Dear AAP-
This isn't a punk rock question exactly but I have the tattoos and stories and battle scars to qualify as a punk. It is how I still identify myself even though I'll turn 40 this year and haven't been a regular scenester for many years. This is because I was probably too much of a scenester when I was younger and paid the price with some wasted years and sobriety problems. Now I'm still punk but I feel awake and alert and not like I'm killing myself accidentally on purpose. I even quit smoking cigarrettes which might sound dumb to say, but it was harder to quit than anything else, harder than my daily booze, or other drugs (I was a dabbler in the usual big ones), or even bad boyfriends.  It may sound trendy and lame, but yoga has really turned it all around for me. I've been sober for almost 2 years.  I would even consider it my "higher power" and I probably even got out of hand with it for a while. I would sometimes take 2 classes in a day or freak out if I missed a day or had a bad class or stuff like that. But I'm feeling better now. I would be tempted to learn how to teach the stuff and spread the love but I know that is too trendy and there are about 700 million yoga teachers in this area already. And I haven't even gotten to my problem or question yet - and it is this: When I'm doing yoga I'm there for me and I'm trying to get as deep into it as possible. The physical benefits have been obvious but I also know that yoga is about the mind and spirit mostly, or at least it should be, but all anyone cares about is how it makes them look and it seems so superficial. I also have to practically run out of the studio after the class is finished because it feels like it turns into a singles bar or something and that is so not why I'm there, and that vibe just ruins my post-class good feelings. Don't suggest I try another class or something like that because I have, I've been all over town and it is always the same thing it seems. -Yogini with Mohawk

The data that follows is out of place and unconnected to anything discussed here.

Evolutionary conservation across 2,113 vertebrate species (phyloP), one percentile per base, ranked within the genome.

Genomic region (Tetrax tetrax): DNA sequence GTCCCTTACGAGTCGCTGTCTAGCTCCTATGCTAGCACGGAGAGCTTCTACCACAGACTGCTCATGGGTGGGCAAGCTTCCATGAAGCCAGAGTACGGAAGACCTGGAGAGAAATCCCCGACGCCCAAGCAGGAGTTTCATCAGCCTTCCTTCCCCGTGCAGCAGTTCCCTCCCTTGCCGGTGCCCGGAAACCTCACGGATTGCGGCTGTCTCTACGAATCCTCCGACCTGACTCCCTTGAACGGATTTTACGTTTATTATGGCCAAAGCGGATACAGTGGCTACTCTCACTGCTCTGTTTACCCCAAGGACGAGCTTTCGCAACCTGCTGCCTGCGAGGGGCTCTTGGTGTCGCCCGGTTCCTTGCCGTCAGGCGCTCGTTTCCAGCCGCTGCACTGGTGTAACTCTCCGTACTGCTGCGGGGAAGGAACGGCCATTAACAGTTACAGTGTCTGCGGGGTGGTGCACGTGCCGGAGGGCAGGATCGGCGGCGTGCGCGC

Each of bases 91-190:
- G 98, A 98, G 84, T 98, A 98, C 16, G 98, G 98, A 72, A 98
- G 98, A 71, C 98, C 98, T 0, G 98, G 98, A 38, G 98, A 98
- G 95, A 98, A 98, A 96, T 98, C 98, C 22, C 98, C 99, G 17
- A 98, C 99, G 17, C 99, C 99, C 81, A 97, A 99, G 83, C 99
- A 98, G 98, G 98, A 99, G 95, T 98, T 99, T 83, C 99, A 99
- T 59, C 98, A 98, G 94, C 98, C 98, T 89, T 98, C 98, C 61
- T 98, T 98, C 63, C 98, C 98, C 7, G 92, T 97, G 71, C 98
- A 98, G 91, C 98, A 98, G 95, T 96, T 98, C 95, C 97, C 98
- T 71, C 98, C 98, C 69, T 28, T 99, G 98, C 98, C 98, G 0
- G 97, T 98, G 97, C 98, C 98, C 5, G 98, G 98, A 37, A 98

Dear YwM-
First of all, congratulations on finding a way out. I hope your road of recovery is long and smooth. As far as higher powers go, you've picked a pretty good one: Yoga has been used has a healing art for what? Five thousand years or so? Stick with it. I'm not going to pretend I'm a yoga expert, but I do like it a lot. I haven't been able to bring myself to a class but I've spent a lot of time doing, or trying to do, yoga DVDs at home in an attempt to keep my own jacked up muscles and joints more-or-less working in harmony. I do know that you are right about one thing: The outward, physical benefits of a steady yoga practice are only supposed to be a small part of the whole package, but here in our Western, beauty-obsessed culture, most people look at yoga just as the latest "fitness craze" like spinning classes or kettlebell workouts... just something to give them a better-looking ass or bigger arms etc. That is just our culture at work, but I think, for most people, better that they do yoga for perhaps the wrong/superficial reasons than not do it at all - The practice has a way of becoming deeper even for those people over time.